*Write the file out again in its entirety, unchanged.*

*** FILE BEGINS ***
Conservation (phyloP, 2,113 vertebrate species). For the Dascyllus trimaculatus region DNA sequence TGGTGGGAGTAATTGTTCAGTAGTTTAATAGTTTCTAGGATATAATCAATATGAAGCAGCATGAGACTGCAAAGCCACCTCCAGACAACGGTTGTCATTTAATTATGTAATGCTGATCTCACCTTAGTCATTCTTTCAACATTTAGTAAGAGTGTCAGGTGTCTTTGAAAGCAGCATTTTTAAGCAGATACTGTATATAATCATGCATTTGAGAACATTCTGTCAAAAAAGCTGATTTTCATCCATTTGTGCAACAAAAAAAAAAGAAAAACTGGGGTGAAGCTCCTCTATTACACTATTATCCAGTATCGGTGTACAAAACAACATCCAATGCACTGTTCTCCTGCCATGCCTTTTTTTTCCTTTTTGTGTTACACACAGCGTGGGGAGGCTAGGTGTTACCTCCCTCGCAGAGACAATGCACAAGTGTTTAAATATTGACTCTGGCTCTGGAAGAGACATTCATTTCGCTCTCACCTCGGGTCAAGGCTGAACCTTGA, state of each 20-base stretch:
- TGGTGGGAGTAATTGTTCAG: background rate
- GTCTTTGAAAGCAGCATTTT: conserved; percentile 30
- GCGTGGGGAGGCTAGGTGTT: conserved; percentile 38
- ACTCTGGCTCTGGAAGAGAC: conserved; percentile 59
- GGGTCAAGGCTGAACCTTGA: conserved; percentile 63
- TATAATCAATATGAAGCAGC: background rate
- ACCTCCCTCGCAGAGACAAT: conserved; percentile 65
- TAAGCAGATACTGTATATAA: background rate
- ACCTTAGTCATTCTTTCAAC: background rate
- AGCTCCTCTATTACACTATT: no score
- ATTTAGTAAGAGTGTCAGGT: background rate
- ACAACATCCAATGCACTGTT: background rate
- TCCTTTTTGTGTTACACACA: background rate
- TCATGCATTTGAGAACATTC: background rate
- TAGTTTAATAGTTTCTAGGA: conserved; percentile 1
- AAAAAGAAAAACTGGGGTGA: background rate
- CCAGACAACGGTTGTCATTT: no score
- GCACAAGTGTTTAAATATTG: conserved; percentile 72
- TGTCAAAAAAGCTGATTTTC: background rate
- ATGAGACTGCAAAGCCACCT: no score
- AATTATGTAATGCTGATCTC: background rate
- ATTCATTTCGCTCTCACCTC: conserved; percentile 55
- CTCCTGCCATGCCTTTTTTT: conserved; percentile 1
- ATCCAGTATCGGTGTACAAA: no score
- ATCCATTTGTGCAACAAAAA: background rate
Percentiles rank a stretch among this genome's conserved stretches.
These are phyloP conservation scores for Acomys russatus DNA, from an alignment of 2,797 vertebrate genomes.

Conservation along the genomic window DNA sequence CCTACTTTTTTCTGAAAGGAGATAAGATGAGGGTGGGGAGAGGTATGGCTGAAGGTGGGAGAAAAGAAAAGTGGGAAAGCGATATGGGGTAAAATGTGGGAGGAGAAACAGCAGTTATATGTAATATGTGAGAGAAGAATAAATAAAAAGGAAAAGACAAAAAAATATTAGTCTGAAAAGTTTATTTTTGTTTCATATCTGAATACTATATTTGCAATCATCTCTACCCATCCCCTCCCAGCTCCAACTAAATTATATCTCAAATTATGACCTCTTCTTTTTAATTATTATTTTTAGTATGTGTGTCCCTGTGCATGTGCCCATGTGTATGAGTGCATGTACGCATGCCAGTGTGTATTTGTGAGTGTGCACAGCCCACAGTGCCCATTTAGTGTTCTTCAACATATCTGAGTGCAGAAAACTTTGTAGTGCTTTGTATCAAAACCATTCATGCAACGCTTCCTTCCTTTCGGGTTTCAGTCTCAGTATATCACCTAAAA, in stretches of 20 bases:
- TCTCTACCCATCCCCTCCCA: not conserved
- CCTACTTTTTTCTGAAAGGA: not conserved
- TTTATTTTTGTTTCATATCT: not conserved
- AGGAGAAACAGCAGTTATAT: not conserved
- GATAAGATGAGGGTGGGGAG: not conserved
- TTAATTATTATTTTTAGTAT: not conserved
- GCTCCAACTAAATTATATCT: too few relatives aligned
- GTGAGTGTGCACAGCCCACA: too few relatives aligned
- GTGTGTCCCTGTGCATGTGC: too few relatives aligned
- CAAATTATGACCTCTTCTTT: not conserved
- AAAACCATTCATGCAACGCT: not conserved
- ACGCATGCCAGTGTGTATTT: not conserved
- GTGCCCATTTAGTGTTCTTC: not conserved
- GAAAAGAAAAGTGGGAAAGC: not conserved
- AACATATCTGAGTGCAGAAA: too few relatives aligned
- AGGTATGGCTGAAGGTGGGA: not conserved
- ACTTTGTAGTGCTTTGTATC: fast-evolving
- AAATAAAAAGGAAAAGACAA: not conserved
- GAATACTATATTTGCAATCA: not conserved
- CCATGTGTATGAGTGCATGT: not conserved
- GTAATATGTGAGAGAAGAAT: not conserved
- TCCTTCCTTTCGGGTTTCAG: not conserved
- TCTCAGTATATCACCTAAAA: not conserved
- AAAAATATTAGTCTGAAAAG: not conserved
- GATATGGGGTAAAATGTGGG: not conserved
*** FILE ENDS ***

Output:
Conservation (phyloP, 2,113 vertebrate species). For the Dascyllus trimaculatus region DNA sequence TGGTGGGAGTAATTGTTCAGTAGTTTAATAGTTTCTAGGATATAATCAATATGAAGCAGCATGAGACTGCAAAGCCACCTCCAGACAACGGTTGTCATTTAATTATGTAATGCTGATCTCACCTTAGTCATTCTTTCAACATTTAGTAAGAGTGTCAGGTGTCTTTGAAAGCAGCATTTTTAAGCAGATACTGTATATAATCATGCATTTGAGAACATTCTGTCAAAAAAGCTGATTTTCATCCATTTGTGCAACAAAAAAAAAAGAAAAACTGGGGTGAAGCTCCTCTATTACACTATTATCCAGTATCGGTGTACAAAACAACATCCAATGCACTGTTCTCCTGCCATGCCTTTTTTTTCCTTTTTGTGTTACACACAGCGTGGGGAGGCTAGGTGTTACCTCCCTCGCAGAGACAATGCACAAGTGTTTAAATATTGACTCTGGCTCTGGAAGAGACATTCATTTCGCTCTCACCTCGGGTCAAGGCTGAACCTTGA, state of each 20-base stretch:
- TGGTGGGAGTAATTGTTCAG: background rate
- GTCTTTGAAAGCAGCATTTT: conserved; percentile 30
- GCGTGGGGAGGCTAGGTGTT: conserved; percentile 38
- ACTCTGGCTCTGGAAGAGAC: conserved; percentile 59
- GGGTCAAGGCTGAACCTTGA: conserved; percentile 63
- TATAATCAATATGAAGCAGC: background rate
- ACCTCCCTCGCAGAGACAAT: conserved; percentile 65
- TAAGCAGATACTGTATATAA: background rate
- ACCTTAGTCATTCTTTCAAC: background rate
- AGCTCCTCTATTACACTATT: no score
- ATTTAGTAAGAGTGTCAGGT: background rate
- ACAACATCCAATGCACTGTT: background rate
- TCCTTTTTGTGTTACACACA: background rate
- TCATGCATTTGAGAACATTC: background rate
- TAGTTTAATAGTTTCTAGGA: conserved; percentile 1
- AAAAAGAAAAACTGGGGTGA: background rate
- CCAGACAACGGTTGTCATTT: no score
- GCACAAGTGTTTAAATATTG: conserved; percentile 72
- TGTCAAAAAAGCTGATTTTC: background rate
- ATGAGACTGCAAAGCCACCT: no score
- AATTATGTAATGCTGATCTC: background rate
- ATTCATTTCGCTCTCACCTC: conserved; percentile 55
- CTCCTGCCATGCCTTTTTTT: conserved; percentile 1
- ATCCAGTATCGGTGTACAAA: no score
- ATCCATTTGTGCAACAAAAA: background rate
Percentiles rank a stretch among this genome's conserved stretches.
These are phyloP conservation scores for Acomys russatus DNA, from an alignment of 2,797 vertebrate genomes.

Conservation along the genomic window DNA sequence CCTACTTTTTTCTGAAAGGAGATAAGATGAGGGTGGGGAGAGGTATGGCTGAAGGTGGGAGAAAAGAAAAGTGGGAAAGCGATATGGGGTAAAATGTGGGAGGAGAAACAGCAGTTATATGTAATATGTGAGAGAAGAATAAATAAAAAGGAAAAGACAAAAAAATATTAGTCTGAAAAGTTTATTTTTGTTTCATATCTGAATACTATATTTGCAATCATCTCTACCCATCCCCTCCCAGCTCCAACTAAATTATATCTCAAATTATGACCTCTTCTTTTTAATTATTATTTTTAGTATGTGTGTCCCTGTGCATGTGCCCATGTGTATGAGTGCATGTACGCATGCCAGTGTGTATTTGTGAGTGTGCACAGCCCACAGTGCCCATTTAGTGTTCTTCAACATATCTGAGTGCAGAAAACTTTGTAGTGCTTTGTATCAAAACCATTCATGCAACGCTTCCTTCCTTTCGGGTTTCAGTCTCAGTATATCACCTAAAA, in stretches of 20 bases:
- TCTCTACCCATCCCCTCCCA: not conserved
- CCTACTTTTTTCTGAAAGGA: not conserved
- TTTATTTTTGTTTCATATCT: not conserved
- AGGAGAAACAGCAGTTATAT: not conserved
- GATAAGATGAGGGTGGGGAG: not conserved
- TTAATTATTATTTTTAGTAT: not conserved
- GCTCCAACTAAATTATATCT: too few relatives aligned
- GTGAGTGTGCACAGCCCACA: too few relatives aligned
- GTGTGTCCCTGTGCATGTGC: too few relatives aligned
- CAAATTATGACCTCTTCTTT: not conserved
- AAAACCATTCATGCAACGCT: not conserved
- ACGCATGCCAGTGTGTATTT: not conserved
- GTGCCCATTTAGTGTTCTTC: not conserved
- GAAAAGAAAAGTGGGAAAGC: not conserved
- AACATATCTGAGTGCAGAAA: too few relatives aligned
- AGGTATGGCTGAAGGTGGGA: not conserved
- ACTTTGTAGTGCTTTGTATC: fast-evolving
- AAATAAAAAGGAAAAGACAA: not conserved
- GAATACTATATTTGCAATCA: not conserved
- CCATGTGTATGAGTGCATGT: not conserved
- GTAATATGTGAGAGAAGAAT: not conserved
- TCCTTCCTTTCGGGTTTCAG: not conserved
- TCTCAGTATATCACCTAAAA: not conserved
- AAAAATATTAGTCTGAAAAG: not conserved
- GATATGGGGTAAAATGTGGG: not conserved